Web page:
Journal of Polymers and the Environment

, Volume 27, Issue 11, pp 2380–2394 | Cite as

Gelatin/Gelatinized Sago Starch Biomembranes as a Drug Delivery System Using Rubber Latex as Plasticizer

  • Suchipha Wannaphatchaiyong
  • Jirapornchai Suksaeree
  • Rungtiwa Waiprib
  • Apassorn Kaewpuang
  • Wiriya Saelee
  • Wiwat PichayakornEmail author
Original paper


Preparation and properties of gelatin and gelatin/gelatinized sago starch biomembranes as a drug delivery system are presented. Deproteinized natural rubber latex (DNRL) was chosen to blend as a plasticizer in biomembranes due to its elasticity. The opaque biomembranes were formed, and the effect of DNRL amounts (10–50 part per hundred of gelatin; phg) on mechanical properties of biomembranes was investigated. It was discovered that increasing the amounts of DNRL could decrease the brittleness of biomembranes. However, these DNRL blended biomembranes still swelled, dissolved in water, and eroded within 2 h. The 50 phg DNRL was further chosen for biomembrane preparations. Then, the 5–30 phg gelatinized sago starch which was prepared in-house was added. These gelatin/gelatinized sago starch biomembranes were homogenous and opaque. They portrayed good water uptake properties, and the highest values occurred in 20–30 min, then these biomembranes eroded slowly. Increasing the amounts of sago starch in biomembranes raised the water uptake rates but reduced the erosion properties. Biomembranes with and without starch blends showed the same tensile strengths. Their elongations at break increased when the amounts of starch were raised but still were lower than that of gelatin/DNRL biomembranes. The morphology, scanning electron microscopy, atomic force electron microscopy, Fourier transform infrared spectroscopy, differential scanning calorimeter, and X-ray diffractometer confirmed the compatibility of ingredients in biomembranes. Lidocaine and its hydrochloride salt were successfully incorporated in these biomembranes with good properties. The drug release and permeation of biomembrane showed good drug controlled release and were able to permeate through the pig skin.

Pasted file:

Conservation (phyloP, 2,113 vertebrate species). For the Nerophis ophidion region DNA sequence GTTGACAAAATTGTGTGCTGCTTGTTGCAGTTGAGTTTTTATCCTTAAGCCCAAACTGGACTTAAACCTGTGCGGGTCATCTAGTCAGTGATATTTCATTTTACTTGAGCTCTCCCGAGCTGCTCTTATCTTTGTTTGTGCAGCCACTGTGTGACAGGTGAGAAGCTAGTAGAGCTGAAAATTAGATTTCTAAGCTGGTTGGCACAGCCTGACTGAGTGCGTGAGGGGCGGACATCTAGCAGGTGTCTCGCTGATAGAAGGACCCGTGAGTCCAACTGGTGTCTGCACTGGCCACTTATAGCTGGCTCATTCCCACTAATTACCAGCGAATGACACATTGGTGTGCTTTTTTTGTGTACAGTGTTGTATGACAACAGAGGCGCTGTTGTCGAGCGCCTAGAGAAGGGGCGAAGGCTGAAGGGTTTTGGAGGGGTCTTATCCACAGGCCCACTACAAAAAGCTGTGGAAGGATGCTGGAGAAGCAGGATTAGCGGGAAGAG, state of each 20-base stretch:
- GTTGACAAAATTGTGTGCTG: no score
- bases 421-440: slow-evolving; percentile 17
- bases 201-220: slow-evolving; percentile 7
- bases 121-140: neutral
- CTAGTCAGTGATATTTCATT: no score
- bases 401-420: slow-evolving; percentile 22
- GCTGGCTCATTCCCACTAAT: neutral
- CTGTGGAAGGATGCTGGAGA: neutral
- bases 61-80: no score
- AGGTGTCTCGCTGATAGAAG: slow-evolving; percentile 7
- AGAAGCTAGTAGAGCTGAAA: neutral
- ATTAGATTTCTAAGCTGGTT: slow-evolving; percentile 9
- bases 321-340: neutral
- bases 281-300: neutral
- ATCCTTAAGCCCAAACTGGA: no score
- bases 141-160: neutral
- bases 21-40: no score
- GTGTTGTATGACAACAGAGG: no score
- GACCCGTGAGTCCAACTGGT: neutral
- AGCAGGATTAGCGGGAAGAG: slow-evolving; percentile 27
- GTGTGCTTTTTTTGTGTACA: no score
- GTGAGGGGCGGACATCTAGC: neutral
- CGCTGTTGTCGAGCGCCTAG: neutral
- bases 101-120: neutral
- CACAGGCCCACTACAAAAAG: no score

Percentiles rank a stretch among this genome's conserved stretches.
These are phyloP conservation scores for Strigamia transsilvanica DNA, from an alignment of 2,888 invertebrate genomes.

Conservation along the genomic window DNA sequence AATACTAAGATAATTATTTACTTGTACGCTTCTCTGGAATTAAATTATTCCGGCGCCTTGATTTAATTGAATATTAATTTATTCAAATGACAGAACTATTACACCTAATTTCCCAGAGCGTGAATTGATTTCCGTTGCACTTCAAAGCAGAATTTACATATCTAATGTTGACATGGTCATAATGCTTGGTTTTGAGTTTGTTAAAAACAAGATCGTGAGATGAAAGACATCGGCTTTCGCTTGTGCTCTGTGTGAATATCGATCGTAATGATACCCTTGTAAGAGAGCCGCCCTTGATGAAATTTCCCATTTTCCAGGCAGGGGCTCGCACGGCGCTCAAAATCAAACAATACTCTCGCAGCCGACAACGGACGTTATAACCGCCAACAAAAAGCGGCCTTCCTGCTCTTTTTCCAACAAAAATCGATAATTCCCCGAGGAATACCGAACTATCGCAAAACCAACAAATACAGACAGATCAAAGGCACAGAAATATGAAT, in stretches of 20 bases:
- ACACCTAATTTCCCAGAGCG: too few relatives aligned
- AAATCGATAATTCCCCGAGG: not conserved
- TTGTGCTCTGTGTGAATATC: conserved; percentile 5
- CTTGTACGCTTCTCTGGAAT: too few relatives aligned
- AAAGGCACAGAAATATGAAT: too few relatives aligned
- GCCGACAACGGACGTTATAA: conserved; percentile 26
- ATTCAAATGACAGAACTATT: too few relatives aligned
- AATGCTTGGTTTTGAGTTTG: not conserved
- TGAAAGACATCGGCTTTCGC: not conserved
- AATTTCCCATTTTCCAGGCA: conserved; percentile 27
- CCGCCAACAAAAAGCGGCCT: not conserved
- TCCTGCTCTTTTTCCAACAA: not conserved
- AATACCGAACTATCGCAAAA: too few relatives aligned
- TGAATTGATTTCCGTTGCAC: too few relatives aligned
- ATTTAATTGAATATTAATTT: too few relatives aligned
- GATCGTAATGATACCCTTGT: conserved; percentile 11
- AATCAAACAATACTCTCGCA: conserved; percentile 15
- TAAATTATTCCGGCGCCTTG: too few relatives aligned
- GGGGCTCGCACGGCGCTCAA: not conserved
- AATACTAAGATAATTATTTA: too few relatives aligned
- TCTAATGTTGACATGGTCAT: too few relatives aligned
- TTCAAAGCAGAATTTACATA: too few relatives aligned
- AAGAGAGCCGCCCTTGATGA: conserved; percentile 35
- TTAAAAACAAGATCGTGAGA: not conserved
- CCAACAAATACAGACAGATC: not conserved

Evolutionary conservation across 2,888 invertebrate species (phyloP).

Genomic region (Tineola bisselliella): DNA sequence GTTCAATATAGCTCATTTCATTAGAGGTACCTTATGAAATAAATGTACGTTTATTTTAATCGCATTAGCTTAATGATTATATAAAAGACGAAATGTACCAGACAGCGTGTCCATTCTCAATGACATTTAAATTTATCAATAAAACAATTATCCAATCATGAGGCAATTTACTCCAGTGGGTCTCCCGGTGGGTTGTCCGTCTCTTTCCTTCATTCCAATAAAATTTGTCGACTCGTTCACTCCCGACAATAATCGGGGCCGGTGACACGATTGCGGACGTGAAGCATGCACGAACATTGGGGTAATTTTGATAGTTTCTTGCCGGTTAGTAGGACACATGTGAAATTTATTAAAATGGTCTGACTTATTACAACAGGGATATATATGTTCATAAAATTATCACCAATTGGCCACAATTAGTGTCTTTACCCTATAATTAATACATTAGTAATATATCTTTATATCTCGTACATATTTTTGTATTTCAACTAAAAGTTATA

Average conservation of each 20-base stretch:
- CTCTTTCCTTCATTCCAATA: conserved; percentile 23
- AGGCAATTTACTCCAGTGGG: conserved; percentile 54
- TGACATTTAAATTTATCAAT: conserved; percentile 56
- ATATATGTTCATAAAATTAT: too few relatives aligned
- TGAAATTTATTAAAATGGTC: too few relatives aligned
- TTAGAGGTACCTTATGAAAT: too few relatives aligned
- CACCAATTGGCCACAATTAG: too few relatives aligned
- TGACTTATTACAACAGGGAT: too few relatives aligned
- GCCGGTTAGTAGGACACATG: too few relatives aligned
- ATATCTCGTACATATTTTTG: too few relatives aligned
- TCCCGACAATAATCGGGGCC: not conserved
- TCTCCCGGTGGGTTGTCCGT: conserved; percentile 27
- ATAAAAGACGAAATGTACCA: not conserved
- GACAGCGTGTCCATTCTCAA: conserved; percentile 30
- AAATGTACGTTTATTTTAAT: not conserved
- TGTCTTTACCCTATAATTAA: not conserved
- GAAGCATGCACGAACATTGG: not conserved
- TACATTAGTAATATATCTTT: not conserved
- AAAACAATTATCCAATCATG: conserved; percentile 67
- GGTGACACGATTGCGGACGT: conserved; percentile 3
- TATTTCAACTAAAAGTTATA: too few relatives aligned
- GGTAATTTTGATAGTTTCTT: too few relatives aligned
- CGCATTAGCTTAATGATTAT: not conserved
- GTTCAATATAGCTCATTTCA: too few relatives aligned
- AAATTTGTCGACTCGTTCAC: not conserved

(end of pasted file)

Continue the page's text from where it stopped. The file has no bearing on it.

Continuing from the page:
Gelatin Sago starch Natural rubber latex Biomembranes Drug delivery 



The authors would like to thank the Natural Rubber Innovation Research Institute (NR-IRI), Prince of Songkla University, for research financial support (Grant No. PHA590307S) and Prince of Songkla University for facilities support. The first author gratefully acknowledges the grant support provided by the Ph.D. scholarship of Prince of Songkla Univesity and the Scholarship Awards for Thai Ph.D. Students under Thailand’s Education Hub for Southern Region of ASEAN Countries. In addition, sincere thanks are sent to Miss Maria Suzanne Mullet for her diligent proof-reading of this paper.

Compliance with Ethical Standards

Conflict of interest

The authors declare that they have no conflicts of interest.


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Copyright information

© Springer Science+Business Media, LLC, part of Springer Nature 2019

Authors and Affiliations

  1. 1.Department of Pharmaceutical Technology, Faculty of Pharmaceutical SciencesPrince of Songkla UniversitySongkhlaThailand
  2. 2.Department of Pharmaceutical Chemistry, College of PharmacyRangsit UniversityPathum ThaniThailand

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